The decision is made, then.  They will head Northwest, stop to pick Luto's Mushrooms for a day or two, and then continue North to see if they can Gather some quartz to make for a more permanent second pasture.
« Last Edit: January 10, 2017, 12:53:07 AM by FarAway Sooner »

Offline FarAway Sooner

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Re: Thea The Awakening: An Introduction
« Reply #48 on: January 10, 2017, 11:50:47 PM »
The first new villager has arrived!  Navoya came walking in to the village this afternoon.  She was another pretty woman, slimmer of build than Felislava but with arms corded with whiplike muscle.  A heavy hammer sat upon her back, but she carried no other weapons.

She looked appraisingly at the Pasture nearby, then turned to face Felislava and Nowo, who stood together in the center of the clearing.  "I heard a report of you all from a band of wandering Goblins I met on the road.  Heard that you each carry an emblem of the Sun around your neck, and I wondered if you had anything to do with what we've all been seeing up in the sky these last few weeks?"

Nowo and Felislava glanced at each other quickly, and Felislava responded.  "We haven't brought back the sun.  But we do worship Svarog, and we hope that our sun's return has something to do with him.  Would you be interested in sitting down to a fireside meal with us, and we will tell you of our god?"

The conversation proceeded from there.  While her Gathering skills are very limited, it will be nice to have one more body guard around when the war party is away.  She will make a welcome addition to our village.

The hunting party also reached a location that Theodore had recommended they search. [NO spoilers below!]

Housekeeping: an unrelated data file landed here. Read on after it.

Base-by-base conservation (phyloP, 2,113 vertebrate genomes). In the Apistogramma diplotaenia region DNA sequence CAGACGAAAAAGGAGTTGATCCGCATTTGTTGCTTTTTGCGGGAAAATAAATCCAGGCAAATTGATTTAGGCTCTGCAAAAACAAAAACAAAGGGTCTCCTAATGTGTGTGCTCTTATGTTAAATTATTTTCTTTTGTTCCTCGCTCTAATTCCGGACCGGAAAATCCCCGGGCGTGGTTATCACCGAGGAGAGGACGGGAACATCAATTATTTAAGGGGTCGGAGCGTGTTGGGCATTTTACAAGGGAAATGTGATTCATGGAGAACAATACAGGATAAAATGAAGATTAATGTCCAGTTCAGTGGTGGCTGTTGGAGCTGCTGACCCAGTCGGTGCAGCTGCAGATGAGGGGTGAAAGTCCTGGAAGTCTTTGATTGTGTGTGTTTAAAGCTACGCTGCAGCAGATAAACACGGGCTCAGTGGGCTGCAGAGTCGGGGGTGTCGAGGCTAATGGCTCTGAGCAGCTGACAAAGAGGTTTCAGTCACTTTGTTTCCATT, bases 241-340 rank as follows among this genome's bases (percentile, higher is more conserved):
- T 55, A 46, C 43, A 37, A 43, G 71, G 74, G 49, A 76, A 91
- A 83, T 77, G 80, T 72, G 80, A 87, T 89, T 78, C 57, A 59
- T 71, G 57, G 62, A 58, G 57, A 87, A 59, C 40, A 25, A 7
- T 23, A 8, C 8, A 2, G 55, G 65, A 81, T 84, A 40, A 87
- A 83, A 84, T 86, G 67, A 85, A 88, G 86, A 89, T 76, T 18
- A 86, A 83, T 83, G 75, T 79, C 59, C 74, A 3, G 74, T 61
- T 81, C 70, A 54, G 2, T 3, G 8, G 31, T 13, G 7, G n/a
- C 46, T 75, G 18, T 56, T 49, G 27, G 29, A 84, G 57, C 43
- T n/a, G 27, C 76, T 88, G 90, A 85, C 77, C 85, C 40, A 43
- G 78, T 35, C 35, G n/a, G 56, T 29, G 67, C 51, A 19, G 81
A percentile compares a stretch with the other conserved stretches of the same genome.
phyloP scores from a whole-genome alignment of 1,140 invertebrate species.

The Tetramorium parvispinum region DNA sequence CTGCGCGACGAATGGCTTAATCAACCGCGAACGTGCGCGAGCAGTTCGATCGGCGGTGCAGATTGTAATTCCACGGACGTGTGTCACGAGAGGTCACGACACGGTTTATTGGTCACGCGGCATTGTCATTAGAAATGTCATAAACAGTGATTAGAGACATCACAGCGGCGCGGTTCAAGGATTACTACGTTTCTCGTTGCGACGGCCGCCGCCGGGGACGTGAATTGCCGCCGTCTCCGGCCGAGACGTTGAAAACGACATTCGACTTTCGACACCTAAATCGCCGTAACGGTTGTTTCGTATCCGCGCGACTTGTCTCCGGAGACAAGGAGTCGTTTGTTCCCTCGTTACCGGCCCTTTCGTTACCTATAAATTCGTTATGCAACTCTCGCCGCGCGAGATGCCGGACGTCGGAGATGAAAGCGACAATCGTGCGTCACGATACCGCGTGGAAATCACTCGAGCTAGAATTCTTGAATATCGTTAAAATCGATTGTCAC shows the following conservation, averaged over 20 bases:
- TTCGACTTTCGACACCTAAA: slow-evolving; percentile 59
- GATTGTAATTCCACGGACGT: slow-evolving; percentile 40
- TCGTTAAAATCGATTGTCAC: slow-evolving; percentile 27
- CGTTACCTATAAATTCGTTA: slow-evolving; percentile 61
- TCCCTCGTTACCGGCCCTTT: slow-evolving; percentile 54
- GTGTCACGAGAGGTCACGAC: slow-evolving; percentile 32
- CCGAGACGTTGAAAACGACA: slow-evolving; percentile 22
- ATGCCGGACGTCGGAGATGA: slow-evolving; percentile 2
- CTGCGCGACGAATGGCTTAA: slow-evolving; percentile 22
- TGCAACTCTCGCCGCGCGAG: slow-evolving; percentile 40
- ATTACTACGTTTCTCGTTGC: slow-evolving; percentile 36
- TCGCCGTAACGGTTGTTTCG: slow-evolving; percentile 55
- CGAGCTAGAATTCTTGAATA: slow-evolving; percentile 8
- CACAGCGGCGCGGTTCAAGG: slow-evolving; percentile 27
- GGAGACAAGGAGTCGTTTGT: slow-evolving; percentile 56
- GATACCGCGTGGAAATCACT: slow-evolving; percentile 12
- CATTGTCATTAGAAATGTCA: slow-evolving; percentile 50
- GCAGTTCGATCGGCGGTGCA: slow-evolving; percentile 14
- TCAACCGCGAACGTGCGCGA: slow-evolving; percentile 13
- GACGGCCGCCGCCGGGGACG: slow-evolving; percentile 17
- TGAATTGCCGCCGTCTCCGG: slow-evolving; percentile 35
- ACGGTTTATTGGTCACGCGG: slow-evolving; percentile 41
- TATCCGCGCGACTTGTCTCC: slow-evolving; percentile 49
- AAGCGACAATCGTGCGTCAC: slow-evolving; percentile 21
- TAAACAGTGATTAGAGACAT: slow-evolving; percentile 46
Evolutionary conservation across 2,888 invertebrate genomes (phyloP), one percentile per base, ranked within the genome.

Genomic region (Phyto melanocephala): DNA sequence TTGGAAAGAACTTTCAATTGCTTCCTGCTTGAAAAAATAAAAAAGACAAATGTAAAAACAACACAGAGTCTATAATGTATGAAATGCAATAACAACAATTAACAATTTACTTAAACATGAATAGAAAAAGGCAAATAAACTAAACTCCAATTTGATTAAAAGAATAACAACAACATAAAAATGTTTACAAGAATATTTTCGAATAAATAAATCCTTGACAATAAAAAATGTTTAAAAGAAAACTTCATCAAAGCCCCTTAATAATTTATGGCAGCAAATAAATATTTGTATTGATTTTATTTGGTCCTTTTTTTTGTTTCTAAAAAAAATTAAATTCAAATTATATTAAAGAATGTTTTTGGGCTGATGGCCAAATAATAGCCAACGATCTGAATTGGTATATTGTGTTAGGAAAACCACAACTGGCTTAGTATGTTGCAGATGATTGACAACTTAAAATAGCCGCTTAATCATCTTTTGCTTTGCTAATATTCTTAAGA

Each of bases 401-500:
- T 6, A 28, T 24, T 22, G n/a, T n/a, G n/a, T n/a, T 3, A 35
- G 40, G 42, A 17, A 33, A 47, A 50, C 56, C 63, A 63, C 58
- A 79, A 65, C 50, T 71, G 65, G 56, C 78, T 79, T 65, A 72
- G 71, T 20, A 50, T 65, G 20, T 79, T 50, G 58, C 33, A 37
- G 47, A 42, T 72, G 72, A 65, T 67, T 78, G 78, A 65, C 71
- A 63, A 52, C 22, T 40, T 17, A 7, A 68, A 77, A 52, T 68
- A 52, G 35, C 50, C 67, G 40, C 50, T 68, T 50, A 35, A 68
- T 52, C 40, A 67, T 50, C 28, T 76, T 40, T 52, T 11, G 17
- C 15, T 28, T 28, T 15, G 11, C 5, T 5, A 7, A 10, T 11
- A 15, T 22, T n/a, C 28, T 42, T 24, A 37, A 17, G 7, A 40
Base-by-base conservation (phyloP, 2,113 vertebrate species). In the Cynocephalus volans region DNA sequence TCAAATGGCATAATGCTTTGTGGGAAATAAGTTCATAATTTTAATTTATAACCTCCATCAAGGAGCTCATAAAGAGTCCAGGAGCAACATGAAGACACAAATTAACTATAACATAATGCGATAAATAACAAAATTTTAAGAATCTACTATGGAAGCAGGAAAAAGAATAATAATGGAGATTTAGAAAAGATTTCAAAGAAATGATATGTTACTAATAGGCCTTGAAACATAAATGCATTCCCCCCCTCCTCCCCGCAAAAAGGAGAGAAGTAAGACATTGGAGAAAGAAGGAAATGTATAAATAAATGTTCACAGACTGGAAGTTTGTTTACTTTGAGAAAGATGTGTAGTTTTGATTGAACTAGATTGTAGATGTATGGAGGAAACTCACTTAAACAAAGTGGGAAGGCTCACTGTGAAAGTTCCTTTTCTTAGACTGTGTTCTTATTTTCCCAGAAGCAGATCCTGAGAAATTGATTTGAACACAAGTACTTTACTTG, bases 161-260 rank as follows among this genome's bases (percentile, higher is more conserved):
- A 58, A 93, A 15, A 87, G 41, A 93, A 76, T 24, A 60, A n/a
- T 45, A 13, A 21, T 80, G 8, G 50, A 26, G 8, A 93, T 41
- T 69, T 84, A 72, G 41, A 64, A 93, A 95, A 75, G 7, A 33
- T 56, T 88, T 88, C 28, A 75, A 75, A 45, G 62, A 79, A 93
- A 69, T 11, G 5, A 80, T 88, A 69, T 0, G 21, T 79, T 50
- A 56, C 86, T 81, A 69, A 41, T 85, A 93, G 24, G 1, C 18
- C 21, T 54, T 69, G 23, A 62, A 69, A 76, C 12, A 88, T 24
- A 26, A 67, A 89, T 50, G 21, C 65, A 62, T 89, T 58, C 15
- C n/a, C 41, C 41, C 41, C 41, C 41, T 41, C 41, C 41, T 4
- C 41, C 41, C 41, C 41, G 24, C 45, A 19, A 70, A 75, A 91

(I thought I'd include this as another example of the good writing that one finds in the stories here.  The details above do a nice job of building tension, without jumping straight into the "Kill 4 Giant Rats in my basement" quest.)


Offline Sir Slash

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Re: Thea The Awakening: An Introduction
« Reply #49 on: January 11, 2017, 09:09:33 AM »
So give. What's the scroll say? Is this Theodore's dead father or something? Or maybe it's Alvin or Symond?  ;D
"Take a look at that". Sgt. Wilkerson-- CMBN. His last words after spotting a German tank on the other side of a hedgerow.

Offline FarAway Sooner

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Re: Thea The Awakening: An Introduction
« Reply #50 on: January 11, 2017, 10:09:07 AM »
Sir Slash, I was trying to avoid spoilers but you've connected too many dots.  Turns out Alvin killed The Cosmic Tree.  He sang it to death, doing a cover of the famous Arthur Brown single.


Offline Sir Slash

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Re: Thea The Awakening: An Introduction
« Reply #51 on: January 11, 2017, 01:42:50 PM »
 :2funny: :2funny: :2funny: :bd:
"Take a look at that". Sgt. Wilkerson-- CMBN. His last words after spotting a German tank on the other side of a hedgerow.

Offline FarAway Sooner

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Re: Thea The Awakening: An Introduction
« Reply #52 on: January 13, 2017, 11:22:41 PM »
It has been 38 days since the Sun first rose in the sky above my village.  We have added another newcomer to our village, a Hunter by the name of Mihu.  He continues to mutter something under his breath about "Hunting down that thrice damned Chipmunk who killed the Cosmic Tree", but his bow is handy in a fight and the rest of the villagers humor him.